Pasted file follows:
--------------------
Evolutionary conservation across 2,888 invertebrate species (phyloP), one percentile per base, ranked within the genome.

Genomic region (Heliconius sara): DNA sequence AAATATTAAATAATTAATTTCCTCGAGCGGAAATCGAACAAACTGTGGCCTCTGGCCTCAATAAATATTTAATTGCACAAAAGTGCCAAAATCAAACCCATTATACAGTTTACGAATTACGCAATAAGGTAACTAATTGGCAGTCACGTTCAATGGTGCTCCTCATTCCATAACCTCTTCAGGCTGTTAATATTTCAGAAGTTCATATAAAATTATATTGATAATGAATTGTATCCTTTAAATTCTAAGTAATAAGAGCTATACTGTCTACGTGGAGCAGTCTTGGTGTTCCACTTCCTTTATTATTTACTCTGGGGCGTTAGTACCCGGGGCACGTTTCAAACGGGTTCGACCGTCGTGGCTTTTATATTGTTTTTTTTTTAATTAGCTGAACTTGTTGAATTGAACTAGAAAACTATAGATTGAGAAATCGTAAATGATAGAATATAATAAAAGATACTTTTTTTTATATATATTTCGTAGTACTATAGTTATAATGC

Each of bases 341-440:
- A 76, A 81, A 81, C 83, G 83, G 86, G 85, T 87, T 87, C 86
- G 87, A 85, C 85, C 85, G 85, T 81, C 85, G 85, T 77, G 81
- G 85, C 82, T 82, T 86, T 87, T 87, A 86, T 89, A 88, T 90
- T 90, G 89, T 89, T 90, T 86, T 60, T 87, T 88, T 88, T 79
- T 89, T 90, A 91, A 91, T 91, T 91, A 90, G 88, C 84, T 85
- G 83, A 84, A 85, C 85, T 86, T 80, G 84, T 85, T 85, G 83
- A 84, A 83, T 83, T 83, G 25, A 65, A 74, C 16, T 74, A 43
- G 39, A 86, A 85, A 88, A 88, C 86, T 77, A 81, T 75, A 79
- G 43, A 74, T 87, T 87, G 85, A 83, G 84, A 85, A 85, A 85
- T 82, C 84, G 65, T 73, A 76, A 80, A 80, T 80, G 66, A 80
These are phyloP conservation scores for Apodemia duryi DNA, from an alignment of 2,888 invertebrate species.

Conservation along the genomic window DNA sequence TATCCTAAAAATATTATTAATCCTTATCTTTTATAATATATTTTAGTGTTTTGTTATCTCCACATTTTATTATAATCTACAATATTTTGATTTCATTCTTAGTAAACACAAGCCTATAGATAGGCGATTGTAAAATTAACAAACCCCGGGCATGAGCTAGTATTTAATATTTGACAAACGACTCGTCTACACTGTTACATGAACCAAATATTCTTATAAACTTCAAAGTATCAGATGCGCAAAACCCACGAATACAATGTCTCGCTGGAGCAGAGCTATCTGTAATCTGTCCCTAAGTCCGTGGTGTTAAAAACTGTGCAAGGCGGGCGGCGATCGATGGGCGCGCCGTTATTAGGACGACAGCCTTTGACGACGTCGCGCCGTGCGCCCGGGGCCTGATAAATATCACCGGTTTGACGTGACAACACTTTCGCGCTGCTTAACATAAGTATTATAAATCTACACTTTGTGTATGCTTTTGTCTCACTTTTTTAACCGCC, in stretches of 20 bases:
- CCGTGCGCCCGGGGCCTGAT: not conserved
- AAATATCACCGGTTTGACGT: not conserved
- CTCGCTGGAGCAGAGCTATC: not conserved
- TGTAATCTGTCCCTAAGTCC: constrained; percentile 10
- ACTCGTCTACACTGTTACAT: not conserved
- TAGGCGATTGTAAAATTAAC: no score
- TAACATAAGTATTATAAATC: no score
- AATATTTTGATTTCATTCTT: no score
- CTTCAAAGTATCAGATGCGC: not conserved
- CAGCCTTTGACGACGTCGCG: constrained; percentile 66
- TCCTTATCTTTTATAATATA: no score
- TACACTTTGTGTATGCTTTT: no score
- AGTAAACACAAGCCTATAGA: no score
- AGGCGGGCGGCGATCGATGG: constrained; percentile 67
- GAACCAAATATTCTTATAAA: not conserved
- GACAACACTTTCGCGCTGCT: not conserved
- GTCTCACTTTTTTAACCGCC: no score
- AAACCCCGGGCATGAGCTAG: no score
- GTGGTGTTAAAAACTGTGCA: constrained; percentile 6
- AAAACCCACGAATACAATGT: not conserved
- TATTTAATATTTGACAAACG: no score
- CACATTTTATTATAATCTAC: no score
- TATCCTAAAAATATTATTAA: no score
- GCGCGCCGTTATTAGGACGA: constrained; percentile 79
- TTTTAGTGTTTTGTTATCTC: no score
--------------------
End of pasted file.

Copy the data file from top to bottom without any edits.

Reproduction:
Evolutionary conservation across 2,888 invertebrate species (phyloP), one percentile per base, ranked within the genome.

Genomic region (Heliconius sara): DNA sequence AAATATTAAATAATTAATTTCCTCGAGCGGAAATCGAACAAACTGTGGCCTCTGGCCTCAATAAATATTTAATTGCACAAAAGTGCCAAAATCAAACCCATTATACAGTTTACGAATTACGCAATAAGGTAACTAATTGGCAGTCACGTTCAATGGTGCTCCTCATTCCATAACCTCTTCAGGCTGTTAATATTTCAGAAGTTCATATAAAATTATATTGATAATGAATTGTATCCTTTAAATTCTAAGTAATAAGAGCTATACTGTCTACGTGGAGCAGTCTTGGTGTTCCACTTCCTTTATTATTTACTCTGGGGCGTTAGTACCCGGGGCACGTTTCAAACGGGTTCGACCGTCGTGGCTTTTATATTGTTTTTTTTTTAATTAGCTGAACTTGTTGAATTGAACTAGAAAACTATAGATTGAGAAATCGTAAATGATAGAATATAATAAAAGATACTTTTTTTTATATATATTTCGTAGTACTATAGTTATAATGC

Each of bases 341-440:
- A 76, A 81, A 81, C 83, G 83, G 86, G 85, T 87, T 87, C 86
- G 87, A 85, C 85, C 85, G 85, T 81, C 85, G 85, T 77, G 81
- G 85, C 82, T 82, T 86, T 87, T 87, A 86, T 89, A 88, T 90
- T 90, G 89, T 89, T 90, T 86, T 60, T 87, T 88, T 88, T 79
- T 89, T 90, A 91, A 91, T 91, T 91, A 90, G 88, C 84, T 85
- G 83, A 84, A 85, C 85, T 86, T 80, G 84, T 85, T 85, G 83
- A 84, A 83, T 83, T 83, G 25, A 65, A 74, C 16, T 74, A 43
- G 39, A 86, A 85, A 88, A 88, C 86, T 77, A 81, T 75, A 79
- G 43, A 74, T 87, T 87, G 85, A 83, G 84, A 85, A 85, A 85
- T 82, C 84, G 65, T 73, A 76, A 80, A 80, T 80, G 66, A 80
These are phyloP conservation scores for Apodemia duryi DNA, from an alignment of 2,888 invertebrate species.

Conservation along the genomic window DNA sequence TATCCTAAAAATATTATTAATCCTTATCTTTTATAATATATTTTAGTGTTTTGTTATCTCCACATTTTATTATAATCTACAATATTTTGATTTCATTCTTAGTAAACACAAGCCTATAGATAGGCGATTGTAAAATTAACAAACCCCGGGCATGAGCTAGTATTTAATATTTGACAAACGACTCGTCTACACTGTTACATGAACCAAATATTCTTATAAACTTCAAAGTATCAGATGCGCAAAACCCACGAATACAATGTCTCGCTGGAGCAGAGCTATCTGTAATCTGTCCCTAAGTCCGTGGTGTTAAAAACTGTGCAAGGCGGGCGGCGATCGATGGGCGCGCCGTTATTAGGACGACAGCCTTTGACGACGTCGCGCCGTGCGCCCGGGGCCTGATAAATATCACCGGTTTGACGTGACAACACTTTCGCGCTGCTTAACATAAGTATTATAAATCTACACTTTGTGTATGCTTTTGTCTCACTTTTTTAACCGCC, in stretches of 20 bases:
- CCGTGCGCCCGGGGCCTGAT: not conserved
- AAATATCACCGGTTTGACGT: not conserved
- CTCGCTGGAGCAGAGCTATC: not conserved
- TGTAATCTGTCCCTAAGTCC: constrained; percentile 10
- ACTCGTCTACACTGTTACAT: not conserved
- TAGGCGATTGTAAAATTAAC: no score
- TAACATAAGTATTATAAATC: no score
- AATATTTTGATTTCATTCTT: no score
- CTTCAAAGTATCAGATGCGC: not conserved
- CAGCCTTTGACGACGTCGCG: constrained; percentile 66
- TCCTTATCTTTTATAATATA: no score
- TACACTTTGTGTATGCTTTT: no score
- AGTAAACACAAGCCTATAGA: no score
- AGGCGGGCGGCGATCGATGG: constrained; percentile 67
- GAACCAAATATTCTTATAAA: not conserved
- GACAACACTTTCGCGCTGCT: not conserved
- GTCTCACTTTTTTAACCGCC: no score
- AAACCCCGGGCATGAGCTAG: no score
- GTGGTGTTAAAAACTGTGCA: constrained; percentile 6
- AAAACCCACGAATACAATGT: not conserved
- TATTTAATATTTGACAAACG: no score
- CACATTTTATTATAATCTAC: no score
- TATCCTAAAAATATTATTAA: no score
- GCGCGCCGTTATTAGGACGA: constrained; percentile 79
- TTTTAGTGTTTTGTTATCTC: no score